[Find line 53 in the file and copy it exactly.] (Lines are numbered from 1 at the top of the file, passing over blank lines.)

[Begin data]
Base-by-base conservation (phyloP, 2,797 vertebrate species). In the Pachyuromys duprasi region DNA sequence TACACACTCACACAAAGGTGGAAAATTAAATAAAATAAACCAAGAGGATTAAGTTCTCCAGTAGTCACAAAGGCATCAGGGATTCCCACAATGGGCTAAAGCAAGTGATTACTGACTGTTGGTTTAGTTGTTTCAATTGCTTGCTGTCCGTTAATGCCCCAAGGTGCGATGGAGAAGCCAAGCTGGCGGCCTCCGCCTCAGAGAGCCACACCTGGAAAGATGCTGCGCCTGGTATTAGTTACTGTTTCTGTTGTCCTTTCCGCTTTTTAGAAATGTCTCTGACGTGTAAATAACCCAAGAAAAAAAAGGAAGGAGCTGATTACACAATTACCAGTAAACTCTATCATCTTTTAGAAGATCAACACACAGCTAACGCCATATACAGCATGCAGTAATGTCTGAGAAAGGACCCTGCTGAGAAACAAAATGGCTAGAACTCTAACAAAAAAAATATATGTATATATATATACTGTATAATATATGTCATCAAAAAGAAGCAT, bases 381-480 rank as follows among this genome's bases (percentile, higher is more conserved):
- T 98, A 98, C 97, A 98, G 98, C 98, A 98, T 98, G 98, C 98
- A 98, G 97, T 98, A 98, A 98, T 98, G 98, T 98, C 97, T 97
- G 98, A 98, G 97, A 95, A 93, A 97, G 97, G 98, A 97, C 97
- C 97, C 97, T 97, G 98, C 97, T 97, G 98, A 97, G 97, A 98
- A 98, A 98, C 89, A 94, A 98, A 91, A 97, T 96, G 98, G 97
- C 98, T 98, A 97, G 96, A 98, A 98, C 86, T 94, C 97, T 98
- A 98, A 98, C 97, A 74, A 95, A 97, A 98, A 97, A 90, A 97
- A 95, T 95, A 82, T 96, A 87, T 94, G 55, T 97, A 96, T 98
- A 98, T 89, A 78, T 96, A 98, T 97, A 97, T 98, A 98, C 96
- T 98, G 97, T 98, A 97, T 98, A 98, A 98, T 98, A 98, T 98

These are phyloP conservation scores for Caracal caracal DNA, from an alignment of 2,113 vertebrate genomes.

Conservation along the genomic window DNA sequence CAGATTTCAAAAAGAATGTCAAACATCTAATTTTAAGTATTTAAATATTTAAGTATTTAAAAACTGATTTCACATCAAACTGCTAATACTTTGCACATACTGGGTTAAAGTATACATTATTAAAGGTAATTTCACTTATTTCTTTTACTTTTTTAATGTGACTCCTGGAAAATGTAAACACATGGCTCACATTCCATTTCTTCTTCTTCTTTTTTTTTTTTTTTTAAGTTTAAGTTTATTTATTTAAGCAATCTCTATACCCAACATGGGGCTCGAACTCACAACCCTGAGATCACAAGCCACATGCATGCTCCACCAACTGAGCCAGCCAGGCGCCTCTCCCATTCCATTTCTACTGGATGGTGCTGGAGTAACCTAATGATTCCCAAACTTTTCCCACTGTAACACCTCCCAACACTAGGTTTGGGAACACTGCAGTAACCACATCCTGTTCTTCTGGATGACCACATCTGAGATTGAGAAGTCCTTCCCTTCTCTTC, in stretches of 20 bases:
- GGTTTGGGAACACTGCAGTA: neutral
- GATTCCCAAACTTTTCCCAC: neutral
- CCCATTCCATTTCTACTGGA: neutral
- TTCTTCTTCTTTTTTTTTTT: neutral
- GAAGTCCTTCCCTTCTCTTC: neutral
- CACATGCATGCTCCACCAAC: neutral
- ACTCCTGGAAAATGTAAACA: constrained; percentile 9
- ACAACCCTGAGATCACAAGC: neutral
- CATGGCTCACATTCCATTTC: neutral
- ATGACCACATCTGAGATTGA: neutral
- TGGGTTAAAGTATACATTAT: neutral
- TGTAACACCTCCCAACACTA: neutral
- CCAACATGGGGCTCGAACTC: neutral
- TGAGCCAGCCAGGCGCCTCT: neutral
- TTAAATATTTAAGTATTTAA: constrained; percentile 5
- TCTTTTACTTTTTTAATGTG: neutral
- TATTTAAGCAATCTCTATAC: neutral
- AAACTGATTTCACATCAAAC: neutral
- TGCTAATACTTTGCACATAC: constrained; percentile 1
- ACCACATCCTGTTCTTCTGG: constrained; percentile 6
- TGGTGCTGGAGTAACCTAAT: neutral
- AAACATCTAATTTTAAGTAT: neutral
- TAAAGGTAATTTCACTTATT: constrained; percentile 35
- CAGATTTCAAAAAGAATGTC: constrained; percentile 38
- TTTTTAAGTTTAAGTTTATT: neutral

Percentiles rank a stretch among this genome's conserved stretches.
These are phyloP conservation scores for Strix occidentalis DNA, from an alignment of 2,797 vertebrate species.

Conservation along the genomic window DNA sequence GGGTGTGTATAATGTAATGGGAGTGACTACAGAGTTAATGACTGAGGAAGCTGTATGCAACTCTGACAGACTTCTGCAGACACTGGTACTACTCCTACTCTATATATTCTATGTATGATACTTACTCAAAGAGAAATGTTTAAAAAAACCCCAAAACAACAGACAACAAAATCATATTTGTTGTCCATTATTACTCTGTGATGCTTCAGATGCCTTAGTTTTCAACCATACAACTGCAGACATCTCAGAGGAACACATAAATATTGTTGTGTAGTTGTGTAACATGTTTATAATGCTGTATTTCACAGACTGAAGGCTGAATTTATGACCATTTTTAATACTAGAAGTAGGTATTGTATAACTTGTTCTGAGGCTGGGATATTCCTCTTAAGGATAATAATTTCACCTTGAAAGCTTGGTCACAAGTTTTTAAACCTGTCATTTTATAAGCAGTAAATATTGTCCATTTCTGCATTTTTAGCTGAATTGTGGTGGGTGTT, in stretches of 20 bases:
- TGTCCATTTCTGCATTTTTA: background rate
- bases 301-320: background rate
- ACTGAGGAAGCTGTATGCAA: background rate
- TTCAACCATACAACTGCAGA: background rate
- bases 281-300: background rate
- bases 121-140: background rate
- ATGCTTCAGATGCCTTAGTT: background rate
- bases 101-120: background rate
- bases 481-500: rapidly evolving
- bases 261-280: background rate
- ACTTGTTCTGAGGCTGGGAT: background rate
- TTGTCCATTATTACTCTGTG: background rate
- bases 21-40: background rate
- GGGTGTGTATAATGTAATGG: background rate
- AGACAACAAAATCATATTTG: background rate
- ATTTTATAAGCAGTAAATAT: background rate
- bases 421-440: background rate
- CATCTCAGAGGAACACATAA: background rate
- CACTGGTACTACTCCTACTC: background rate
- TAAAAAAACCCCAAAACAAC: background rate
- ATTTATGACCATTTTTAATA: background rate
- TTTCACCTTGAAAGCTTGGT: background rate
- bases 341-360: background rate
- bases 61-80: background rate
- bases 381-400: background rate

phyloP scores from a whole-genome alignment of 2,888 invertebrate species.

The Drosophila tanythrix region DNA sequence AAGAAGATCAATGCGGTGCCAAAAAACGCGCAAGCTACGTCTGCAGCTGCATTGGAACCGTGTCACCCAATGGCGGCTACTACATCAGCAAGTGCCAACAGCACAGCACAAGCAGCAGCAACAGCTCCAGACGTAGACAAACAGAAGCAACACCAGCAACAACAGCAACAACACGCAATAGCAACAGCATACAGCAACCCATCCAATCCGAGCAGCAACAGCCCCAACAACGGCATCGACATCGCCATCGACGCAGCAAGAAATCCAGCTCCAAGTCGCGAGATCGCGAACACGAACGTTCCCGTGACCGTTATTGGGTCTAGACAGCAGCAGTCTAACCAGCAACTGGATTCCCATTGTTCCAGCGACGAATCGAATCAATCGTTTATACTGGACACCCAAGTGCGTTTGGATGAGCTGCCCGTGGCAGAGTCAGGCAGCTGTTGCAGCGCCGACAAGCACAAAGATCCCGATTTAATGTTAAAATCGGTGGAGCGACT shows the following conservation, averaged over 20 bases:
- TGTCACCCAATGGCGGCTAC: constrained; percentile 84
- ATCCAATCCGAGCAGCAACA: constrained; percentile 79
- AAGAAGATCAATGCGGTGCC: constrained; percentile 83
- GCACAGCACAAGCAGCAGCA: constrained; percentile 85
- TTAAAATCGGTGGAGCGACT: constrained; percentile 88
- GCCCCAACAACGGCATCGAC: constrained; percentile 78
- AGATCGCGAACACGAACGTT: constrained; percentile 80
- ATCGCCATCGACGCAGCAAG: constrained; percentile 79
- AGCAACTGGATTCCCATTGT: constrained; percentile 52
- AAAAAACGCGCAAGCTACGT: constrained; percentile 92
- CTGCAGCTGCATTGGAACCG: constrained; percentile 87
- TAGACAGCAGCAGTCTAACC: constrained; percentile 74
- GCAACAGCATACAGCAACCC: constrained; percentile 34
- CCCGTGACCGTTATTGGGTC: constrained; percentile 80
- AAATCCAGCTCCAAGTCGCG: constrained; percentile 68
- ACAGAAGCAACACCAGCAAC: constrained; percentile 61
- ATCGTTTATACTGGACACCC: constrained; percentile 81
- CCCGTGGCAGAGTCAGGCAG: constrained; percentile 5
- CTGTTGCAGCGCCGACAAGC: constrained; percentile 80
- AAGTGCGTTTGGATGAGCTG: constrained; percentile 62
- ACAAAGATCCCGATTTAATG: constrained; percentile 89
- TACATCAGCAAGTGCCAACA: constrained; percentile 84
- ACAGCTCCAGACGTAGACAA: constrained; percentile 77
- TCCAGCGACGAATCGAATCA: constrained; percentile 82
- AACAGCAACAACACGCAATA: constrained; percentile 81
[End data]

- TTGTCCATTATTACTCTGTG: background rate